“The important question right now is, who will provide the security structure in Central Asia post-2014,” explained Vadim Koyulin, an expert from the Russian Center for Policy Studies. “The U.S. has not yet made its plans clear, but it is not out of the question that the U.S. would want to have military bases in Tajikistan and Kyrgyzstan.” By announcing military aid to both countries very quickly, Russia has managed to “take the initiative away from the United States and become the main actor in Central Asia, at least in terms of security.”

Kyrgyzstan and Tajikistan had both expressed interest in receiving the American military supplies that are being removed from Afghanistan. “If American engineers and instructors had accompanied the supplies, a growth in U.S. influence in the region would have been unavoidable,” explained a source in the Russian government. “Now there is a barrier for the U.S.”

In Kyrgyzstan, Alik Karimbekov, a representative of the Defense Council, confirmed that "there are currently no discussions with the Pentagon regarding Kyrgyzstan getting used American military equipment.”

You've reached your monthly limit of free articles.
To read the full article, please subscribe.
Get unlimited access. Support Worldcrunch's unique mission:
  • Exclusive coverage from the world's top sources, in English for the first time.
  • Insights from the widest range of perspectives, languages and countries
  • $2.90/month or $19.90/year. No hidden charges. Cancel anytime.
Already a subscriber? Log in

When the world gets closer, we help you see farther

Sign up to our expressly international daily newsletter!
Economy

Europe's Winter Energy Crisis Has Already Begun

in the face of Russia's stranglehold over supplies, the European Commission has proposed support packages and price caps. But across Europe, fears about the cost of living are spreading – and with it, doubts about support for Ukraine.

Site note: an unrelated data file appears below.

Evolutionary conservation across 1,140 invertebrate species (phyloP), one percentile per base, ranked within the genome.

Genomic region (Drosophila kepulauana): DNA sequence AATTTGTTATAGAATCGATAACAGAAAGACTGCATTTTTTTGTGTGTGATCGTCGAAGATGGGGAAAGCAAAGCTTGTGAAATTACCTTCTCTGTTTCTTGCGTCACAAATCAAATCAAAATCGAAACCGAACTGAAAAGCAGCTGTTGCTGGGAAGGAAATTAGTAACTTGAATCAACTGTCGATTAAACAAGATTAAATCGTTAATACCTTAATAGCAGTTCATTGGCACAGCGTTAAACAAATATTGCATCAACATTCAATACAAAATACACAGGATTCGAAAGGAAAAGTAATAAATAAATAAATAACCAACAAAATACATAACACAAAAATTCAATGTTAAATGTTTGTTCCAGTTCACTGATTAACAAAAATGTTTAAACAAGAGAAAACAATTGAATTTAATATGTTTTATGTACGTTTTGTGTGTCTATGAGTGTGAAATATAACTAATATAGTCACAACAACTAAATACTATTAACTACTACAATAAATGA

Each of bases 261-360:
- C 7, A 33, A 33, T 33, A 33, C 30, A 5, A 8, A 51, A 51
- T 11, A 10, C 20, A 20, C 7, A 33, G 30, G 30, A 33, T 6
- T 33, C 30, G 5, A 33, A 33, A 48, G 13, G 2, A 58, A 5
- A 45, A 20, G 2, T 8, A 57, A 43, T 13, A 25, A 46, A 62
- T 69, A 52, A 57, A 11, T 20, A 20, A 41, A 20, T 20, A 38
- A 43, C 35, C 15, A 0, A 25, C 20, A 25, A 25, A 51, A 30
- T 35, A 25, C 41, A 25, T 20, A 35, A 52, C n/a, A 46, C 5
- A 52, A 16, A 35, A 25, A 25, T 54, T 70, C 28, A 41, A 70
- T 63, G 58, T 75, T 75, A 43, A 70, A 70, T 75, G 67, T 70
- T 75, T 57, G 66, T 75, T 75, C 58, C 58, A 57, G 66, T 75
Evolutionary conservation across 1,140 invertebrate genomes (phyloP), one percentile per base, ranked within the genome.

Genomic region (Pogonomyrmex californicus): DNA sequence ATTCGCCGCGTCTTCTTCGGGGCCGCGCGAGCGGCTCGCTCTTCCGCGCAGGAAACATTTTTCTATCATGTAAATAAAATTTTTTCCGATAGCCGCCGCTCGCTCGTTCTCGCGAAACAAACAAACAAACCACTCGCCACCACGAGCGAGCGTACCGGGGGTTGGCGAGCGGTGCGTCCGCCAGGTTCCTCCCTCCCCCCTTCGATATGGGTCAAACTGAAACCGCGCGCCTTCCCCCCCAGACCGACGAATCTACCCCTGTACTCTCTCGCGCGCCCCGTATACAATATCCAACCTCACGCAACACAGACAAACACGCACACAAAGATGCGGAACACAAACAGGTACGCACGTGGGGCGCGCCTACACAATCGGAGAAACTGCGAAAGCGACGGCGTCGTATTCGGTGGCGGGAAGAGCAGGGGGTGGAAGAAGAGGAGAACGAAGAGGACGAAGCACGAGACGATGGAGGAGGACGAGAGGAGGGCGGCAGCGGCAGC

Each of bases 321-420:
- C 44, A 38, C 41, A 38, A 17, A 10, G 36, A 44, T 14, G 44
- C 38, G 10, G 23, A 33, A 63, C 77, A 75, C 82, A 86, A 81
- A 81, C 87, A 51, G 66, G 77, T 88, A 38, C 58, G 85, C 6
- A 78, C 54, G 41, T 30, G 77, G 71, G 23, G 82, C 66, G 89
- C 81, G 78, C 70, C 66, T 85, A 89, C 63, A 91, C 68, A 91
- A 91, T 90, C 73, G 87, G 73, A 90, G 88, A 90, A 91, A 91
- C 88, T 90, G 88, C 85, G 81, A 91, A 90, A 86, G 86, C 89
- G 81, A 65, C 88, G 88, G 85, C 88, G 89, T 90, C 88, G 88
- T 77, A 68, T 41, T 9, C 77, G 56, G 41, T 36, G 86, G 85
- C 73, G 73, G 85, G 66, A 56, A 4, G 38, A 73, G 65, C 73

Protesters on Thursday in the German state of Thuringia carried Russian flags and signs: 'First our country! Life must be affordable.'

Martin Schutt/dpa via ZUMA
Stefanie Bolzen, Philipp Fritz, Virginia Kirst, Martina Meister, Mandoline Rutkowski, Stefan Schocher, Claus, Christian Malzahn and Nikolaus Doll

-Analysis-

In her State of the Union address on September 14, European Commission chief Ursula von der Leyen, issued an urgent appeal for solidarity between EU member states in tackling the energy crisis, and towards Ukraine. Von der Leyen need only look out her window to see that tensions are growing in capital cities across Europe due to the sharp rise in energy prices.

Stay up-to-date with the latest on the Russia-Ukraine war, with our exclusive international coverage.

Sign up to our free daily newsletter.

In the Czech Republic, people are already taking to the streets, while opposition politicians elsewhere are looking to score points — and some countries' support for Ukraine may start to buckle.

With winter approaching, Europe is facing a true test of both its mettle, and imagination.

Keep reading...Show less

When the world gets closer, we help you see farther

Sign up to our expressly international daily newsletter!
You've reached your monthly limit of free articles.
To read the full article, please subscribe.
Get unlimited access. Support Worldcrunch's unique mission:
  • Exclusive coverage from the world's top sources, in English for the first time.
  • Insights from the widest range of perspectives, languages and countries
  • $2.90/month or $19.90/year. No hidden charges. Cancel anytime.
Already a subscriber? Log in
Writing contest - My pandemic story
THE LATEST
FOCUS
TRENDING TOPICS

Central to the tragic absurdity of this war is the question of language. Vladimir Putin has repeated that protecting ethnic Russians and the Russian-speaking populations of Ukraine was a driving motivation for his invasion.

Yet one month on, a quick look at the map shows that many of the worst-hit cities are those where Russian is the predominant language: Kharkiv, Odesa, Kherson.

Watch VideoShow less
MOST READ